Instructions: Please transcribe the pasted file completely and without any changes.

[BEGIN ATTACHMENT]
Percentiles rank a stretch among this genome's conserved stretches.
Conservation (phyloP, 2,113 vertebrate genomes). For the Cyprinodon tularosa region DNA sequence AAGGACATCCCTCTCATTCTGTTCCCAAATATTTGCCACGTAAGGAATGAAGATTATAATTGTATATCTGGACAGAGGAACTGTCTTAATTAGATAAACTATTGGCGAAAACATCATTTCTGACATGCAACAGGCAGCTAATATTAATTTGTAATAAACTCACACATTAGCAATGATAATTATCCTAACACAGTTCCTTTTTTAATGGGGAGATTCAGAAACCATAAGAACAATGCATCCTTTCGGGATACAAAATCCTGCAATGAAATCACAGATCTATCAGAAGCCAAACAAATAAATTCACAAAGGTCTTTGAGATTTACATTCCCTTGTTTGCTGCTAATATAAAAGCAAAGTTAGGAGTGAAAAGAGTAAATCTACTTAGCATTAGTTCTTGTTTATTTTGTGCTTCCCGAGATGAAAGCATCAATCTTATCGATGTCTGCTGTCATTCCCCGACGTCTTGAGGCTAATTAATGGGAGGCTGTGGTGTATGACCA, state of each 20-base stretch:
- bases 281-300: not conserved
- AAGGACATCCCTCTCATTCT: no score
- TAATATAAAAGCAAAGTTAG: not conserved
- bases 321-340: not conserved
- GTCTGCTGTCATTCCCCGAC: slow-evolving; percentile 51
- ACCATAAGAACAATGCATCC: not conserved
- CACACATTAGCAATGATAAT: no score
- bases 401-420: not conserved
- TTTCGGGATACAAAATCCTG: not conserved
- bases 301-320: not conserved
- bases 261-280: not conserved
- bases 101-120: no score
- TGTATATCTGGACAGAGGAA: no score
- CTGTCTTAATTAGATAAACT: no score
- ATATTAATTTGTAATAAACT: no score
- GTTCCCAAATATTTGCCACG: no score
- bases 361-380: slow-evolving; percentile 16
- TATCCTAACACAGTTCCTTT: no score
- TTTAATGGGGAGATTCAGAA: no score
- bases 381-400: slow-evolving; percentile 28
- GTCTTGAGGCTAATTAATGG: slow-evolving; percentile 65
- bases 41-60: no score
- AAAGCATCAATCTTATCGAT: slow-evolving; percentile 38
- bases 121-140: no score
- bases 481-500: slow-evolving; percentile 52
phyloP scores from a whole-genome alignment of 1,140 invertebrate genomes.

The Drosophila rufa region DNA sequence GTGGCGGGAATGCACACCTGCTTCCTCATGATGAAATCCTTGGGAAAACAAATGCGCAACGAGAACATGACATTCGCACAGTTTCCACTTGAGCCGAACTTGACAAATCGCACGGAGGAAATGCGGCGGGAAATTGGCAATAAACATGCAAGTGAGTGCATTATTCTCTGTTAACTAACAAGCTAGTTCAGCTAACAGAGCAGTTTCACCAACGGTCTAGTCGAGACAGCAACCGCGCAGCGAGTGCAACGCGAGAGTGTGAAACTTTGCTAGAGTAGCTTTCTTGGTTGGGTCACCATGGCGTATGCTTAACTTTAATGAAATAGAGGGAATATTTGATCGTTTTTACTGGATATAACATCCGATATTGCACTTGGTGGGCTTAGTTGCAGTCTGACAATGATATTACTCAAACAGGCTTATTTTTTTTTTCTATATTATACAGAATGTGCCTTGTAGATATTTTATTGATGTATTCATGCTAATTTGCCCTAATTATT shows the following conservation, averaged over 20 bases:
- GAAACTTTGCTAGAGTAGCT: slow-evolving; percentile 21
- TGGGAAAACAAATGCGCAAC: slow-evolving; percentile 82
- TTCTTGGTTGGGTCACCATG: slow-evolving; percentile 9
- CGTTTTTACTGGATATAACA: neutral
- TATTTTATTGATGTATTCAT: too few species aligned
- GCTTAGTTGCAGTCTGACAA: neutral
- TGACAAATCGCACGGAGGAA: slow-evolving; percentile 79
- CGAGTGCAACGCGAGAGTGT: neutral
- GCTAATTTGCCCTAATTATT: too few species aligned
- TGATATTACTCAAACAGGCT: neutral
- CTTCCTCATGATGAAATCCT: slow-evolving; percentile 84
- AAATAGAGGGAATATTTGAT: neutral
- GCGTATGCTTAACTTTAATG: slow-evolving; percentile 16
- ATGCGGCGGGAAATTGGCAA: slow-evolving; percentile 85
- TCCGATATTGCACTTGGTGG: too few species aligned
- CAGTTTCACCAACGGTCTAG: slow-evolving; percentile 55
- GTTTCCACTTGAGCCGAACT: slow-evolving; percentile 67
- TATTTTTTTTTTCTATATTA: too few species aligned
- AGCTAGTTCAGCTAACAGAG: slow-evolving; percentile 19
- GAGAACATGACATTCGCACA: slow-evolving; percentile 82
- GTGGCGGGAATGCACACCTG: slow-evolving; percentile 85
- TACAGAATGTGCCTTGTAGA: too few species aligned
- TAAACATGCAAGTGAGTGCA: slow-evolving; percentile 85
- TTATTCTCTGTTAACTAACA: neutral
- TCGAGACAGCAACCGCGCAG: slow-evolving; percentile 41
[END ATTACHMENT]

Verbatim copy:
Percentiles rank a stretch among this genome's conserved stretches.
Conservation (phyloP, 2,113 vertebrate genomes). For the Cyprinodon tularosa region DNA sequence AAGGACATCCCTCTCATTCTGTTCCCAAATATTTGCCACGTAAGGAATGAAGATTATAATTGTATATCTGGACAGAGGAACTGTCTTAATTAGATAAACTATTGGCGAAAACATCATTTCTGACATGCAACAGGCAGCTAATATTAATTTGTAATAAACTCACACATTAGCAATGATAATTATCCTAACACAGTTCCTTTTTTAATGGGGAGATTCAGAAACCATAAGAACAATGCATCCTTTCGGGATACAAAATCCTGCAATGAAATCACAGATCTATCAGAAGCCAAACAAATAAATTCACAAAGGTCTTTGAGATTTACATTCCCTTGTTTGCTGCTAATATAAAAGCAAAGTTAGGAGTGAAAAGAGTAAATCTACTTAGCATTAGTTCTTGTTTATTTTGTGCTTCCCGAGATGAAAGCATCAATCTTATCGATGTCTGCTGTCATTCCCCGACGTCTTGAGGCTAATTAATGGGAGGCTGTGGTGTATGACCA, state of each 20-base stretch:
- bases 281-300: not conserved
- AAGGACATCCCTCTCATTCT: no score
- TAATATAAAAGCAAAGTTAG: not conserved
- bases 321-340: not conserved
- GTCTGCTGTCATTCCCCGAC: slow-evolving; percentile 51
- ACCATAAGAACAATGCATCC: not conserved
- CACACATTAGCAATGATAAT: no score
- bases 401-420: not conserved
- TTTCGGGATACAAAATCCTG: not conserved
- bases 301-320: not conserved
- bases 261-280: not conserved
- bases 101-120: no score
- TGTATATCTGGACAGAGGAA: no score
- CTGTCTTAATTAGATAAACT: no score
- ATATTAATTTGTAATAAACT: no score
- GTTCCCAAATATTTGCCACG: no score
- bases 361-380: slow-evolving; percentile 16
- TATCCTAACACAGTTCCTTT: no score
- TTTAATGGGGAGATTCAGAA: no score
- bases 381-400: slow-evolving; percentile 28
- GTCTTGAGGCTAATTAATGG: slow-evolving; percentile 65
- bases 41-60: no score
- AAAGCATCAATCTTATCGAT: slow-evolving; percentile 38
- bases 121-140: no score
- bases 481-500: slow-evolving; percentile 52
phyloP scores from a whole-genome alignment of 1,140 invertebrate genomes.

The Drosophila rufa region DNA sequence GTGGCGGGAATGCACACCTGCTTCCTCATGATGAAATCCTTGGGAAAACAAATGCGCAACGAGAACATGACATTCGCACAGTTTCCACTTGAGCCGAACTTGACAAATCGCACGGAGGAAATGCGGCGGGAAATTGGCAATAAACATGCAAGTGAGTGCATTATTCTCTGTTAACTAACAAGCTAGTTCAGCTAACAGAGCAGTTTCACCAACGGTCTAGTCGAGACAGCAACCGCGCAGCGAGTGCAACGCGAGAGTGTGAAACTTTGCTAGAGTAGCTTTCTTGGTTGGGTCACCATGGCGTATGCTTAACTTTAATGAAATAGAGGGAATATTTGATCGTTTTTACTGGATATAACATCCGATATTGCACTTGGTGGGCTTAGTTGCAGTCTGACAATGATATTACTCAAACAGGCTTATTTTTTTTTTCTATATTATACAGAATGTGCCTTGTAGATATTTTATTGATGTATTCATGCTAATTTGCCCTAATTATT shows the following conservation, averaged over 20 bases:
- GAAACTTTGCTAGAGTAGCT: slow-evolving; percentile 21
- TGGGAAAACAAATGCGCAAC: slow-evolving; percentile 82
- TTCTTGGTTGGGTCACCATG: slow-evolving; percentile 9
- CGTTTTTACTGGATATAACA: neutral
- TATTTTATTGATGTATTCAT: too few species aligned
- GCTTAGTTGCAGTCTGACAA: neutral
- TGACAAATCGCACGGAGGAA: slow-evolving; percentile 79
- CGAGTGCAACGCGAGAGTGT: neutral
- GCTAATTTGCCCTAATTATT: too few species aligned
- TGATATTACTCAAACAGGCT: neutral
- CTTCCTCATGATGAAATCCT: slow-evolving; percentile 84
- AAATAGAGGGAATATTTGAT: neutral
- GCGTATGCTTAACTTTAATG: slow-evolving; percentile 16
- ATGCGGCGGGAAATTGGCAA: slow-evolving; percentile 85
- TCCGATATTGCACTTGGTGG: too few species aligned
- CAGTTTCACCAACGGTCTAG: slow-evolving; percentile 55
- GTTTCCACTTGAGCCGAACT: slow-evolving; percentile 67
- TATTTTTTTTTTCTATATTA: too few species aligned
- AGCTAGTTCAGCTAACAGAG: slow-evolving; percentile 19
- GAGAACATGACATTCGCACA: slow-evolving; percentile 82
- GTGGCGGGAATGCACACCTG: slow-evolving; percentile 85
- TACAGAATGTGCCTTGTAGA: too few species aligned
- TAAACATGCAAGTGAGTGCA: slow-evolving; percentile 85
- TTATTCTCTGTTAACTAACA: neutral
- TCGAGACAGCAACCGCGCAG: slow-evolving; percentile 41